Care

Karin Lin-Greenberg

You’re a bus driver now. And tonight is Halloween, which means drunk college students riding the bus to and from parties. Eventually someone will make a mess—vomit, vampire makeup smeared on a window, a can of soda sloshed onto the floor—and it’s your job to clean it up, even though you’ve written numerous lengthy letters to the Transit Authority regarding the fact that you’re a bus driver, not a maid, and someone should be hired to clean the buses.

On Fourth Street, Frankenstein steps up with his too-large black platform shoes and trips on the third step. His hand flails for the handrail and reaches it just in time. He leaves a smudge of green body paint on the silver handrail.

At the next stop two nurses climb onto the bus and you hope the second one, the one with the flat-ironed hair and scrubs with pink bunnies on them, doesn’t recognize you. She was there the second and third time you went to the emergency room to get your stomach pumped; she was the one who’d gently inserted the tube down your throat, administered the saline solution, and told you it was going to be OK as you waited for the fluid to clear. You remember that her name is Connie. She flashes her bus pass and walks by quickly and doesn’t look at you at all.

The nurses are dressed in scrubs, but they have only small purses with them, and their hair and make-up is done, so they are not going to work, but to a Halloween party, dressed as nurses. Although this nurse has seen your humiliation, twice, her lack of imagination somehow makes you feel better about things.

On Eighth Street, four college-aged guys step onto the bus through the back door. They are wearing straw hats, overalls with no shirts underneath, and bandanas tied around their necks. Passengers are supposed to enter through the front door and exit through the back. The last boy who gets on the bus, who has curly red hair poking out of the sides of his hat, carries a baby pot-bellied pig onto the bus. He’s arrogant about it, doesn’t even try to hide it, and you immediately dislike him.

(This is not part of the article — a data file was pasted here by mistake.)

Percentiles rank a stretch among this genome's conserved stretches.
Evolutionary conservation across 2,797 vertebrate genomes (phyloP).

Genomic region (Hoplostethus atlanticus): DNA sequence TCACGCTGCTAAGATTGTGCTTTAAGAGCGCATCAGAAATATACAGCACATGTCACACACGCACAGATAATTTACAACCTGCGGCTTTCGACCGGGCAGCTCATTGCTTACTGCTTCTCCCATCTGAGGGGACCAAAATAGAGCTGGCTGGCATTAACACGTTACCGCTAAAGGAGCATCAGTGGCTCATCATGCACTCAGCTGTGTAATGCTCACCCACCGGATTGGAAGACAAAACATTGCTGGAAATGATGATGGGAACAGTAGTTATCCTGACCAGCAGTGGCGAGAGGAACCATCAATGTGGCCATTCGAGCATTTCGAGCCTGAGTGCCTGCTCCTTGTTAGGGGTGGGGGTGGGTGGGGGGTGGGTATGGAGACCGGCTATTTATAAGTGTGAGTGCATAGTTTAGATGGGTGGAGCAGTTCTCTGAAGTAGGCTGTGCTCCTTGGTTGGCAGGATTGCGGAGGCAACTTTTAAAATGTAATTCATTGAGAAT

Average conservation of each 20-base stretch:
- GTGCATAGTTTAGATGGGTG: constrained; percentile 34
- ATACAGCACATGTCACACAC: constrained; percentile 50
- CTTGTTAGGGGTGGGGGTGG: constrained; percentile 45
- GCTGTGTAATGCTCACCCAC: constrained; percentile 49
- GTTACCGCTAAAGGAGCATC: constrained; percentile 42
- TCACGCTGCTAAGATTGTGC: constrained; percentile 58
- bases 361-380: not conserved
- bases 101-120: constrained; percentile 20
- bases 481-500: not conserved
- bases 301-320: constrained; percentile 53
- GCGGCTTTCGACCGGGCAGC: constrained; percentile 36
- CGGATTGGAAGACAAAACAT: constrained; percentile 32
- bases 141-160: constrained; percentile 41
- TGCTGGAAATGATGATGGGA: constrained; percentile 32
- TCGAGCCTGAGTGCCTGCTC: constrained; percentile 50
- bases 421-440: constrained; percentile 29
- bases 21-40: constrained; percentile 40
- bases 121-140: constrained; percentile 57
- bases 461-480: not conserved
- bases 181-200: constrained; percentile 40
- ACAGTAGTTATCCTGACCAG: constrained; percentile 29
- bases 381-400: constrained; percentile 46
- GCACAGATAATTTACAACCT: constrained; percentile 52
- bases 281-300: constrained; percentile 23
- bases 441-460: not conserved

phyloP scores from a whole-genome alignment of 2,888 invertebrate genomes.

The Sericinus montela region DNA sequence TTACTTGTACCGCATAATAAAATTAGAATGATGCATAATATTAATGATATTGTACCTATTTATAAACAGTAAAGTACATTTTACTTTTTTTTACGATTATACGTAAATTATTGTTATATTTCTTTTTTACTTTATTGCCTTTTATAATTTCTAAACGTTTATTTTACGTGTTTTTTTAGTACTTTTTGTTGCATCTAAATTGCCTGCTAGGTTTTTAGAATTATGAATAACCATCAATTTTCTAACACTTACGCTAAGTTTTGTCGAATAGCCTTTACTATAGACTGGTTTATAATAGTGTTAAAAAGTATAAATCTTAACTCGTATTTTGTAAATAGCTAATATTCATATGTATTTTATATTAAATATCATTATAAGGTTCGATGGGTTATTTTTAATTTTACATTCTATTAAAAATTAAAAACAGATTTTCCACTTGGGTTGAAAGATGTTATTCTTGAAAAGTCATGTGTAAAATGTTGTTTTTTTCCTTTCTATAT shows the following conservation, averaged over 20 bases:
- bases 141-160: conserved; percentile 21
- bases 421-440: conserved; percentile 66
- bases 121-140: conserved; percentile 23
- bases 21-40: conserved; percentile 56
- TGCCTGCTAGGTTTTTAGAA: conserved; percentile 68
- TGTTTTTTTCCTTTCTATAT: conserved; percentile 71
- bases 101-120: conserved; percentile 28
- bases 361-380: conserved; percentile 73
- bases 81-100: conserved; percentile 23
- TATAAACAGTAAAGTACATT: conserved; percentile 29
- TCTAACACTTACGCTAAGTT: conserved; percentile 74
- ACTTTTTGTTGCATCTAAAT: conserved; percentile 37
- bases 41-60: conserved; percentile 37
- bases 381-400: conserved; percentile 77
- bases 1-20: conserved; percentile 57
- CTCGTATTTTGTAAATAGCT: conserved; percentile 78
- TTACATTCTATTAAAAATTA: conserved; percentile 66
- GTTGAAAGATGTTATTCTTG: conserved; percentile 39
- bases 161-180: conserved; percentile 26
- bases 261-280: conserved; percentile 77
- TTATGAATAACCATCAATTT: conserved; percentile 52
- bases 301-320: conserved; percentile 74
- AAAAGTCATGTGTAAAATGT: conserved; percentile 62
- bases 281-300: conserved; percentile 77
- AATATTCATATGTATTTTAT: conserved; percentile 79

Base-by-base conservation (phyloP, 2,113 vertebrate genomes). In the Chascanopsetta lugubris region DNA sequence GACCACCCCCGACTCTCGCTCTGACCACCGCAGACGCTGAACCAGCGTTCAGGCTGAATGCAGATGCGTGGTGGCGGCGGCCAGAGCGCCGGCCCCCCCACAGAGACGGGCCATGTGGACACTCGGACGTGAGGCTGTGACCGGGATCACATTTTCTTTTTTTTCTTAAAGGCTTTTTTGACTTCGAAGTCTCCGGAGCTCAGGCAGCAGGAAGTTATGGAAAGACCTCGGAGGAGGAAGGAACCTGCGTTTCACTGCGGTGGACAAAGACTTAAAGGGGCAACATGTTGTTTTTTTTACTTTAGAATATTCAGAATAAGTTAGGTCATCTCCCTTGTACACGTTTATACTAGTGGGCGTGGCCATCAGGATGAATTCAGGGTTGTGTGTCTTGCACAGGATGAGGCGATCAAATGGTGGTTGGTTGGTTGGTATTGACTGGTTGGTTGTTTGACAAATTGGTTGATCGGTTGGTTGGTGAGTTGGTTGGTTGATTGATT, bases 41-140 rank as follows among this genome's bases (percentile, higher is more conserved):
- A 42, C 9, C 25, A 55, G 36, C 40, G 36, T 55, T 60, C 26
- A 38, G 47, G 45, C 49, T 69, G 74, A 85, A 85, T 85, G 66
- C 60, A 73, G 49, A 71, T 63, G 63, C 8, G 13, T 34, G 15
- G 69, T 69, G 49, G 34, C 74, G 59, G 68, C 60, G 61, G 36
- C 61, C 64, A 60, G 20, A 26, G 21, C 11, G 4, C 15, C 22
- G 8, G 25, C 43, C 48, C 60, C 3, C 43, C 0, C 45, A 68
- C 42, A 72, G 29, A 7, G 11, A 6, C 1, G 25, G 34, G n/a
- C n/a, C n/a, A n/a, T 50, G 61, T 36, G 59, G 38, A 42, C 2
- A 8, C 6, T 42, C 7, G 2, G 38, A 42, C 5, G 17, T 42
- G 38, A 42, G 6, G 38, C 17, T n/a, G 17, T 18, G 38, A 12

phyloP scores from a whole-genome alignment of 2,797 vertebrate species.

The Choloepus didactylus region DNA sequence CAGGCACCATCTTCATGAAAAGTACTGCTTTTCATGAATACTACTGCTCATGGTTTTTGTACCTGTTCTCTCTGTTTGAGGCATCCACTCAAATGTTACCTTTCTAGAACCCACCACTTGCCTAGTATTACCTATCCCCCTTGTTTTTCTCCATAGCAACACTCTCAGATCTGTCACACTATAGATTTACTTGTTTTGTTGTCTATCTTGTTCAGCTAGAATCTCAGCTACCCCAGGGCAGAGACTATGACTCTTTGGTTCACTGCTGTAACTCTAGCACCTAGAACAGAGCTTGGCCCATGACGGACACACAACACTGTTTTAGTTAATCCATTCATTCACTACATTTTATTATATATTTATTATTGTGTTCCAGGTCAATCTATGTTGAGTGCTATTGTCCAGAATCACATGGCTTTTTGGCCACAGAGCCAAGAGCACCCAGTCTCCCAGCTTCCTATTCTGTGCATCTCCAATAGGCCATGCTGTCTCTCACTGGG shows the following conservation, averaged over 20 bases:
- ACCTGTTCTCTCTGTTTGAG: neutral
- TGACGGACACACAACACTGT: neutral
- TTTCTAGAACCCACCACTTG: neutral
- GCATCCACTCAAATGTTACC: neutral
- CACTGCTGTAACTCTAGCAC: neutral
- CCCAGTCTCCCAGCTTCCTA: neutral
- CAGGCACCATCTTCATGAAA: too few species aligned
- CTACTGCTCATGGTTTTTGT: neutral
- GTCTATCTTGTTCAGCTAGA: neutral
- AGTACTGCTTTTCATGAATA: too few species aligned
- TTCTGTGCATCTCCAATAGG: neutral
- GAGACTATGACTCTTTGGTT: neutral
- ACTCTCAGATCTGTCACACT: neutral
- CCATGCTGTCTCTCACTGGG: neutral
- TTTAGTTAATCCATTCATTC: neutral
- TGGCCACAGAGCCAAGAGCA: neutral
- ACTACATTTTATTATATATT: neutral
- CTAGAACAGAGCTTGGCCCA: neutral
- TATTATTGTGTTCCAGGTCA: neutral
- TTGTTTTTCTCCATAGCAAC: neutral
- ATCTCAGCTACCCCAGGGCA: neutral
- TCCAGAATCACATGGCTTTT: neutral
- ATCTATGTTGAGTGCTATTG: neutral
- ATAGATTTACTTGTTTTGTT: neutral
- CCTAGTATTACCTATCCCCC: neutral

“You can’t get on the bus through the back door,” you tell them. You don’t want to turn around because you don’t want the nurse to see you, so you say it facing forward.

“What?” shouts one of the boys, whose thick head is shaped like a potato.

You look in the mirror. Connie is talking to her friend. This is a college town. You’re sure she’s seen her share of alcohol poisonings. It’s been over a year since you last saw her. She’s probably seen thousands of patients since then. You turn around.

“We’re already on the bus. Do you want us to get off and then get back on through the front door?” says the smallest of the boys, the only one without muscular arms. Why is he with the others? In another situation, you might guess that he’s the designated driver, but tonight you’re everyone’s designated driver. His question seems earnest, and you wonder whether he’s kind or just dumb.

“Come up here and show me your passes,” you say. They walk up and they each flash their college I.D., which gets them free rides on the bus. “You can’t have an animal on the bus,” you say. They’re not allowed, and besides, you don’t like animals anymore.

“It’s a seeing-eye pig,” says the redhead.

“It’s part of our costume,” says the little one.

“Are you guys supposed to be strippers?” you say, although you know they are not.

“Uh, farmers,” the potato-headed one says, pointing to the red bandana tied around his neck, as if this is some sort of well-known symbol for farmers.

“What are you supposed to be?” the redhead says. “Like, a bus driver?” One of the boys, whose pointy-nosed face reminds you of a ferret, laughs a hard, wheezy laugh. His head is too small for his over-muscled body.

“Miss?” says a thin older woman wearing a laminated name tag around her neck. “Could we please go? I’m going to be late.” She’s probably a night shift worker, maybe a janitor on her way to clean some building at night. She, like you, is one of the invisibles, one of the people who keeps things running right. You don’t want her to be late.

You close the bus doors, and the shirtless farmers and their pig walk to the back of the bus. Two of the boys have tattoos on their upper arms: Potato Head has Chinese characters, and Ferret Face has some sort of tribal band circling his bicep. The tattoos don’t make them look exotic or interesting; they make them look even more like ordinary white boys.

The four boys take up the entire back row of the bus and the redhead puts the pig down. It’s not on a leash. When you pull up to the next stop, you turn around and see it totter and fall and struggle to right itself. It keeps sliding toward the front of the bus. Passengers in costumes are reaching out to touch it, and it’s squealing and unhappy.